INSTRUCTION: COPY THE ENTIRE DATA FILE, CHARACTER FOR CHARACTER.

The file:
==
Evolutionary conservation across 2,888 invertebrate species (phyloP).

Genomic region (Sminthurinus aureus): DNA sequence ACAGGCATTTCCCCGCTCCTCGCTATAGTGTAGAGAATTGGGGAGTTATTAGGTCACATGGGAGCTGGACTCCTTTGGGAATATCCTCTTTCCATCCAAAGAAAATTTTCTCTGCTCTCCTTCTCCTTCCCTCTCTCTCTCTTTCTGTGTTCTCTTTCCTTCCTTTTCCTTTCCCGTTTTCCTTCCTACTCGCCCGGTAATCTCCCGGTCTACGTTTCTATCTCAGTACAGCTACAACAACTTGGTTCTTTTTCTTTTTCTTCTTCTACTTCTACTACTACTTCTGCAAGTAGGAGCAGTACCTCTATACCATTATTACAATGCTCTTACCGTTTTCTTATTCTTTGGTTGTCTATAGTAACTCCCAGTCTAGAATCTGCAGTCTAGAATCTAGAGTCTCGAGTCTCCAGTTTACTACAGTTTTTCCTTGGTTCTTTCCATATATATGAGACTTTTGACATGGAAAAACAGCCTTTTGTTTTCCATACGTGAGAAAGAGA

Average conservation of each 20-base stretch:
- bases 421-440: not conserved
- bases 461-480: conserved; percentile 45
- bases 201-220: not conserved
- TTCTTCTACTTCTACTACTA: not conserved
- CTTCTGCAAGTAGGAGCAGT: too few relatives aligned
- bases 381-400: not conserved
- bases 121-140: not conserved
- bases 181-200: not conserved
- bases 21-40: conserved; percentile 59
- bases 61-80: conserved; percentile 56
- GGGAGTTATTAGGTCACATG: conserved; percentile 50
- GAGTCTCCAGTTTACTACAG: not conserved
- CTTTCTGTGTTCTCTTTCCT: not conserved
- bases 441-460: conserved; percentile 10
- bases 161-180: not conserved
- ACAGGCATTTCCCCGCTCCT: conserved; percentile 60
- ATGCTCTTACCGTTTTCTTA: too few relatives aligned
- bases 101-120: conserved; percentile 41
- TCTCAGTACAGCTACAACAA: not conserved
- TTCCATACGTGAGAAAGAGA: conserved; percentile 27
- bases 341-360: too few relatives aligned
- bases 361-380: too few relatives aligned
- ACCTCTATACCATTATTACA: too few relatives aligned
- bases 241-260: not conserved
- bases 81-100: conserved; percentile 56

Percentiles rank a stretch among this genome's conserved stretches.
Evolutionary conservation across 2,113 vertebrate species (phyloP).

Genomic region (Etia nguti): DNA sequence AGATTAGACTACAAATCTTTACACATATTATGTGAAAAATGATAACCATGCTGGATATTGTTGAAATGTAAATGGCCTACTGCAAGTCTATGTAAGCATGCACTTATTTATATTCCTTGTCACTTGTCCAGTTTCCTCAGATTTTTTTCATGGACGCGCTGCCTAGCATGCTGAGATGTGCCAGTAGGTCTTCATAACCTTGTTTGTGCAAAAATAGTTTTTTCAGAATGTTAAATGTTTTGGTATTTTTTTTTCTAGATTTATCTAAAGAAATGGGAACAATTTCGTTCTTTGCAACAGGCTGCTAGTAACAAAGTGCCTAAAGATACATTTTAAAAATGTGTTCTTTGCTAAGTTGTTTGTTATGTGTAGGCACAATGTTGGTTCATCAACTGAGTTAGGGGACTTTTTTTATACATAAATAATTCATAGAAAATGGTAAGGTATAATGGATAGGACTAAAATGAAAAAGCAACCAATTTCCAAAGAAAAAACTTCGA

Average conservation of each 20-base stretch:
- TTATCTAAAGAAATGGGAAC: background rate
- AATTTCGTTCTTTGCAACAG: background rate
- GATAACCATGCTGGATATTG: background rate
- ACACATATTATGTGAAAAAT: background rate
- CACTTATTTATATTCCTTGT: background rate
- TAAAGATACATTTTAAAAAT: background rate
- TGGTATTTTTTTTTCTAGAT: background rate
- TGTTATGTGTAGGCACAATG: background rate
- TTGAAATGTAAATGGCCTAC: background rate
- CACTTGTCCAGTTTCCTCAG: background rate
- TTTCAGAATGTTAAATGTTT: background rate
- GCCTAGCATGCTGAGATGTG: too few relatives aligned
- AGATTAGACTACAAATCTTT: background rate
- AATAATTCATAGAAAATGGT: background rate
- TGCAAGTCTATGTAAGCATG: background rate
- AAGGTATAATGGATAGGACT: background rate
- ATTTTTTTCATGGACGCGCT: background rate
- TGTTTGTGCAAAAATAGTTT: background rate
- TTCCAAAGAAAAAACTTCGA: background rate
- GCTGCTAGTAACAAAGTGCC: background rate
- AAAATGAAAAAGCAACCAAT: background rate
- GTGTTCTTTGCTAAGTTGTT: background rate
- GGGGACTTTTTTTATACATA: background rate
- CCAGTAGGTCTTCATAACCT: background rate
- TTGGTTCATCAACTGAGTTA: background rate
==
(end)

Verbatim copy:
Evolutionary conservation across 2,888 invertebrate species (phyloP).

Genomic region (Sminthurinus aureus): DNA sequence ACAGGCATTTCCCCGCTCCTCGCTATAGTGTAGAGAATTGGGGAGTTATTAGGTCACATGGGAGCTGGACTCCTTTGGGAATATCCTCTTTCCATCCAAAGAAAATTTTCTCTGCTCTCCTTCTCCTTCCCTCTCTCTCTCTTTCTGTGTTCTCTTTCCTTCCTTTTCCTTTCCCGTTTTCCTTCCTACTCGCCCGGTAATCTCCCGGTCTACGTTTCTATCTCAGTACAGCTACAACAACTTGGTTCTTTTTCTTTTTCTTCTTCTACTTCTACTACTACTTCTGCAAGTAGGAGCAGTACCTCTATACCATTATTACAATGCTCTTACCGTTTTCTTATTCTTTGGTTGTCTATAGTAACTCCCAGTCTAGAATCTGCAGTCTAGAATCTAGAGTCTCGAGTCTCCAGTTTACTACAGTTTTTCCTTGGTTCTTTCCATATATATGAGACTTTTGACATGGAAAAACAGCCTTTTGTTTTCCATACGTGAGAAAGAGA

Average conservation of each 20-base stretch:
- bases 421-440: not conserved
- bases 461-480: conserved; percentile 45
- bases 201-220: not conserved
- TTCTTCTACTTCTACTACTA: not conserved
- CTTCTGCAAGTAGGAGCAGT: too few relatives aligned
- bases 381-400: not conserved
- bases 121-140: not conserved
- bases 181-200: not conserved
- bases 21-40: conserved; percentile 59
- bases 61-80: conserved; percentile 56
- GGGAGTTATTAGGTCACATG: conserved; percentile 50
- GAGTCTCCAGTTTACTACAG: not conserved
- CTTTCTGTGTTCTCTTTCCT: not conserved
- bases 441-460: conserved; percentile 10
- bases 161-180: not conserved
- ACAGGCATTTCCCCGCTCCT: conserved; percentile 60
- ATGCTCTTACCGTTTTCTTA: too few relatives aligned
- bases 101-120: conserved; percentile 41
- TCTCAGTACAGCTACAACAA: not conserved
- TTCCATACGTGAGAAAGAGA: conserved; percentile 27
- bases 341-360: too few relatives aligned
- bases 361-380: too few relatives aligned
- ACCTCTATACCATTATTACA: too few relatives aligned
- bases 241-260: not conserved
- bases 81-100: conserved; percentile 56

Percentiles rank a stretch among this genome's conserved stretches.
Evolutionary conservation across 2,113 vertebrate species (phyloP).

Genomic region (Etia nguti): DNA sequence AGATTAGACTACAAATCTTTACACATATTATGTGAAAAATGATAACCATGCTGGATATTGTTGAAATGTAAATGGCCTACTGCAAGTCTATGTAAGCATGCACTTATTTATATTCCTTGTCACTTGTCCAGTTTCCTCAGATTTTTTTCATGGACGCGCTGCCTAGCATGCTGAGATGTGCCAGTAGGTCTTCATAACCTTGTTTGTGCAAAAATAGTTTTTTCAGAATGTTAAATGTTTTGGTATTTTTTTTTCTAGATTTATCTAAAGAAATGGGAACAATTTCGTTCTTTGCAACAGGCTGCTAGTAACAAAGTGCCTAAAGATACATTTTAAAAATGTGTTCTTTGCTAAGTTGTTTGTTATGTGTAGGCACAATGTTGGTTCATCAACTGAGTTAGGGGACTTTTTTTATACATAAATAATTCATAGAAAATGGTAAGGTATAATGGATAGGACTAAAATGAAAAAGCAACCAATTTCCAAAGAAAAAACTTCGA

Average conservation of each 20-base stretch:
- TTATCTAAAGAAATGGGAAC: background rate
- AATTTCGTTCTTTGCAACAG: background rate
- GATAACCATGCTGGATATTG: background rate
- ACACATATTATGTGAAAAAT: background rate
- CACTTATTTATATTCCTTGT: background rate
- TAAAGATACATTTTAAAAAT: background rate
- TGGTATTTTTTTTTCTAGAT: background rate
- TGTTATGTGTAGGCACAATG: background rate
- TTGAAATGTAAATGGCCTAC: background rate
- CACTTGTCCAGTTTCCTCAG: background rate
- TTTCAGAATGTTAAATGTTT: background rate
- GCCTAGCATGCTGAGATGTG: too few relatives aligned
- AGATTAGACTACAAATCTTT: background rate
- AATAATTCATAGAAAATGGT: background rate
- TGCAAGTCTATGTAAGCATG: background rate
- AAGGTATAATGGATAGGACT: background rate
- ATTTTTTTCATGGACGCGCT: background rate
- TGTTTGTGCAAAAATAGTTT: background rate
- TTCCAAAGAAAAAACTTCGA: background rate
- GCTGCTAGTAACAAAGTGCC: background rate
- AAAATGAAAAAGCAACCAAT: background rate
- GTGTTCTTTGCTAAGTTGTT: background rate
- GGGGACTTTTTTTATACATA: background rate
- CCAGTAGGTCTTCATAACCT: background rate
- TTGGTTCATCAACTGAGTTA: background rate